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Dynamic Chiropractic – January 30, 1995, Vol. 13, Issue 03

The Importance of Intent

By John Amaro, LAc, DC, Dipl. Ac.(NCCAOM), Dipl.Med.Ac.(IAMA)
Since this is my first article of 1995, and as everyone in the chiropractic profession is aware of our 100th Anniversary, it would probably be improper if I did not make some mention of our founder D.D. Palmer.

While D.D. is not associated with Asian healing, was there a clinical parallel between D.D. and Asian healing? D.D. Palmer was born in 1845 and learned "magnetic healing" in 1885 and established the Palmer Cure and Infirmary in Davenport, Iowa in 1887. Palmer practiced magnetic healing for a full decade prior to his encounter with Harvey Lillard in 1895.

Magnetic healing, taught and practiced in America from 1870 through 1900, very closely parallels what is commonly known as Chi Kung. It is estimated by the Shanghai Chi Gong Research Institute that there are approximately 3,500 forms of Chi Gong being practiced worldwide today.

Palmer as a 10-year practitioner of magnetic healing was obviously extremely aware of the principles of Chi King even though it was not necessarily known to the Western mind by that particular name, the techniques and principles were the same. It's important to remember that during this time there was an explosive growth of Asians immigrating to America, many of whom helped build the railroads across the US.

I find it quite interesting that in some of Palmer's early writings and photographic records he identifies and treats an Asian patient. Did he have some connection to the Asian community or was is just coincidental? Given the fact that Palmer was an established practitioner of a healing art closely aligned, if not identical, to Asian Chi King, it is important to analyze Palmer's recollection of the "first chiropractic adjustment." D.D. Palmer wrote:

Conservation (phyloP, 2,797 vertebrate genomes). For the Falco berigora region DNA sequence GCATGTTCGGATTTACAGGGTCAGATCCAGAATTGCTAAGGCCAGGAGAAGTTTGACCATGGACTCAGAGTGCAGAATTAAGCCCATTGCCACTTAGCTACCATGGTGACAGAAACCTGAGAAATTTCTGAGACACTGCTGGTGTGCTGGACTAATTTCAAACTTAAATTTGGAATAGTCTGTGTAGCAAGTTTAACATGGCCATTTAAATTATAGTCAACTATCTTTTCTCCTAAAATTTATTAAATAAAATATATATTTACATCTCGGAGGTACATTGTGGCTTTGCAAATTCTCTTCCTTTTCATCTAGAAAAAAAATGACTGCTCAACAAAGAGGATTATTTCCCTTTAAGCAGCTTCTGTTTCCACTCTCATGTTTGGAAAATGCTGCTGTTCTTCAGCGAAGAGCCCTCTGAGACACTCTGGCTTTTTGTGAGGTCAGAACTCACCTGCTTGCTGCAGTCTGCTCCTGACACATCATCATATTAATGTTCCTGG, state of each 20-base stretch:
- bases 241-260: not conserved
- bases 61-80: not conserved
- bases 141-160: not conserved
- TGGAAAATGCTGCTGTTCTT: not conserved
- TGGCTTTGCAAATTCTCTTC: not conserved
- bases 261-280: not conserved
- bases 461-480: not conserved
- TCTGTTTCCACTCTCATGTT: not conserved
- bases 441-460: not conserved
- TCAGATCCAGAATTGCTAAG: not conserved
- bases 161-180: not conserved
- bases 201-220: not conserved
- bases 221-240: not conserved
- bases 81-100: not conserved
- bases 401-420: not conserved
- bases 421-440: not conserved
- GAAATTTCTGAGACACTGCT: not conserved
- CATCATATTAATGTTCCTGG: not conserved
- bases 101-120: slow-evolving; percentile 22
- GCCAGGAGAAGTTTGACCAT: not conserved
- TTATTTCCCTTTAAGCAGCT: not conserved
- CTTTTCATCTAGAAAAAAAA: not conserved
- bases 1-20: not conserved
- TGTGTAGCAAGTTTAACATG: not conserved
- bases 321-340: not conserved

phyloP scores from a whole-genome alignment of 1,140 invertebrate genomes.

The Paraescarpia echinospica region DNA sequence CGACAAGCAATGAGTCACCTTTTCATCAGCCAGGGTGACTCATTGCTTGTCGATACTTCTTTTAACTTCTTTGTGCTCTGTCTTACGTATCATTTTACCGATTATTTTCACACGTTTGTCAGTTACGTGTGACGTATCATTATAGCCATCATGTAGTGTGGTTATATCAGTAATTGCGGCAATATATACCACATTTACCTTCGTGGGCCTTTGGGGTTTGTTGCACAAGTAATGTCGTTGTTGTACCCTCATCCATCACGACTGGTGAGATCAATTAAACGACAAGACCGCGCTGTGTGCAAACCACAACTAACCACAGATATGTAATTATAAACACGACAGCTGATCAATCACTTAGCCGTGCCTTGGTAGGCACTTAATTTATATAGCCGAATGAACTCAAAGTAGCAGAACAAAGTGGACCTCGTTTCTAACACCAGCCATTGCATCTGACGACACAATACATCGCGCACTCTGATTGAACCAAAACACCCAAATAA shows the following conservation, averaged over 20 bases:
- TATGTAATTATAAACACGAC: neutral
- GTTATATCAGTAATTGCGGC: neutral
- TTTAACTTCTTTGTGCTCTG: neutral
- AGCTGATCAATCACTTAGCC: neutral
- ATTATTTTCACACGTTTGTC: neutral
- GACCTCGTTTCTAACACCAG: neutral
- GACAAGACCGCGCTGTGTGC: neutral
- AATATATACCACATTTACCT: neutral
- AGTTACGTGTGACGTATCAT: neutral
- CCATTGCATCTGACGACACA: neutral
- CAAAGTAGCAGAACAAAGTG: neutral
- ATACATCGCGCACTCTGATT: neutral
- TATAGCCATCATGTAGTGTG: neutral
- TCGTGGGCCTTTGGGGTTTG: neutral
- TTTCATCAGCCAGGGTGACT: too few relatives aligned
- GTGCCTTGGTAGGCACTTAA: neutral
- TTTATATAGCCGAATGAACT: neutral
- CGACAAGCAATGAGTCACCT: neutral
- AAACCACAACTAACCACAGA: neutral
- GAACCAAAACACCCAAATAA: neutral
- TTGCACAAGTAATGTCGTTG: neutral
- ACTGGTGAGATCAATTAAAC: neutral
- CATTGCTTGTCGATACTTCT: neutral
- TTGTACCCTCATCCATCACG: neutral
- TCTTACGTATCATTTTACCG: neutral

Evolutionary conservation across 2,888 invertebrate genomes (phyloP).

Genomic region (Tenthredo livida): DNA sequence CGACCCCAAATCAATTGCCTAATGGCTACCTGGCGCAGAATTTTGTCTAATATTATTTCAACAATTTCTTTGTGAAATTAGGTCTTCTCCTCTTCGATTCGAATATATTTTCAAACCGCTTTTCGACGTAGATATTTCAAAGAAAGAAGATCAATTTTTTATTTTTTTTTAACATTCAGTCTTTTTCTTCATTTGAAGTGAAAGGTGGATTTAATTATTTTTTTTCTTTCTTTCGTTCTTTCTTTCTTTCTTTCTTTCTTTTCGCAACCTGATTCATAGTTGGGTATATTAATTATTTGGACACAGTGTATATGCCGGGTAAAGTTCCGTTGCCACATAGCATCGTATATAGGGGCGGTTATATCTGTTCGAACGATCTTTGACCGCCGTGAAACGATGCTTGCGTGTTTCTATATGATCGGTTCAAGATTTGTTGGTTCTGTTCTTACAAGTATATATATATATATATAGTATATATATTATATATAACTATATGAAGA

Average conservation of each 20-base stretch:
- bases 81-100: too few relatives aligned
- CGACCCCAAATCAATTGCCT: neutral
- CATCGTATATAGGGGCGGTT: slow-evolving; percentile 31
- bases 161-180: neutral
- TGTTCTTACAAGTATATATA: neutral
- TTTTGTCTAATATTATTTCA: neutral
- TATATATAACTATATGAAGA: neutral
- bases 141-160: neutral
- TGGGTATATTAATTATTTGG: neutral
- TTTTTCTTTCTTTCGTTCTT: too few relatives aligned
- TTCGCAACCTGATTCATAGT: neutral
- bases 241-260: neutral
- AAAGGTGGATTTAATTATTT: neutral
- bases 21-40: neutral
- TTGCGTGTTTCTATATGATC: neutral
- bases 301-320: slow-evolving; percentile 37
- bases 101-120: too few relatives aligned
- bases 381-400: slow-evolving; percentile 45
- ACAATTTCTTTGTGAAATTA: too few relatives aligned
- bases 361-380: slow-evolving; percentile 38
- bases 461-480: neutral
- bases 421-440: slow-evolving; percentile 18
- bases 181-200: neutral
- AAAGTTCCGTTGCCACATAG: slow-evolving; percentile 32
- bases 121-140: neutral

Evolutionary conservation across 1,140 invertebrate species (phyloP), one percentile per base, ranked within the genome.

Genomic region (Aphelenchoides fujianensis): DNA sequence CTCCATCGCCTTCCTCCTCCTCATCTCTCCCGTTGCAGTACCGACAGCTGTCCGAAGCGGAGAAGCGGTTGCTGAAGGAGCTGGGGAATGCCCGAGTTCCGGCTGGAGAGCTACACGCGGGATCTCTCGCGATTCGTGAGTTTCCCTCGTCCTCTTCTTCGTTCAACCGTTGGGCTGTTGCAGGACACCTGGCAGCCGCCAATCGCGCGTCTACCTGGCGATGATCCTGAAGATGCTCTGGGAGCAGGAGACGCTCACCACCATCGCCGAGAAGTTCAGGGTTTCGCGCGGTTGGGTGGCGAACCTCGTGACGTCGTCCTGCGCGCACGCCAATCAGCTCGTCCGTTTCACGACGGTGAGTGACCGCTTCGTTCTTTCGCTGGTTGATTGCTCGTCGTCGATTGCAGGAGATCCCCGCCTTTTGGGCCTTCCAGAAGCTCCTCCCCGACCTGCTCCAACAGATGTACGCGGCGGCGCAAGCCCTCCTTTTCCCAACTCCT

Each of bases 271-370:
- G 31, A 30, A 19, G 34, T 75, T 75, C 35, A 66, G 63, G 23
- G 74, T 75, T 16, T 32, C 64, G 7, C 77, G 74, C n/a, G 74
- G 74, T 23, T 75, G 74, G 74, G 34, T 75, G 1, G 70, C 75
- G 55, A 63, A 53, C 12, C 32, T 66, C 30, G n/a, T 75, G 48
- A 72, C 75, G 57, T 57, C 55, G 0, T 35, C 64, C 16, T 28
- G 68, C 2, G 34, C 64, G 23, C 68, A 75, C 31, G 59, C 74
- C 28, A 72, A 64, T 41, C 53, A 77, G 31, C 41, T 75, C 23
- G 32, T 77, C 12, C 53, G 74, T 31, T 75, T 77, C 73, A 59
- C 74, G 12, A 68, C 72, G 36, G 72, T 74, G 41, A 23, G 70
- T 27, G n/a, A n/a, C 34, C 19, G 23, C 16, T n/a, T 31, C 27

"Harvey Lillard ... deaf for 17 years that he could not hear the racket of a wagon on the street or the ticking of a watch. I made inquiry as to the cause of his deafness and was informed that when he was exerting himself in a cramped, stooping position, he felt something give way in his back and immediately became deaf."

"An examination showed a vertebra racked from its normal position. I reasoned that if that vertebra was replaced, the man's hearing should be restored. With this object in view, (emphasis added) a half hour's talk persuaded Mr. Lillard to allow me to replace it. I racked it into position by using the spinous process as a lever, and soon the man could hear has before."

"There was nothing accidental about this as it was accomplished with an object in view and the result expected was obtained. There was nothing crude about this adjustment, it was specific, so much that no other Chiropractor has equaled it."

By analyzing Palmer's own words of what happened on September 18, 1895 it's apparent he proceeded to treat Harvey Lillard with positive expectation and intent of purpose. There was "an object in view and the result expected was obtained."

I suppose it is up to research and scientific scrutiny to prove that what Palmer did that fateful day had true neurological connections and can be repeatedly duplicated by anyone who "racks a spinous process into position." However keep in mind it just so happens that Palmer's adjustment was so specific that "no other chiropractor has equaled it."

The intent of this article is not to create a question mark about Palmer practicing magnetic healing and Chi Kung when he gave that "first" chiropractic adjustment with an object in view and the expectation of results, it is only to remind us of the power of intent and expectation.

In 1995, let's focus our attention on positive expectations for our patients, families and profession with an object in view and expect results. It's an amazing fact of life, significant things happen when this focus is charged with enthusiasm.

The best to all of you in 1995 ("Year of the Pig").

John A. Amaro, DC, FIACA, Dipl.Ac.
Carefree, Arizona, USA

Click here for previous articles by John Amaro, LAc, DC, Dipl. Ac.(NCCAOM), Dipl.Med.Ac.(IAMA).

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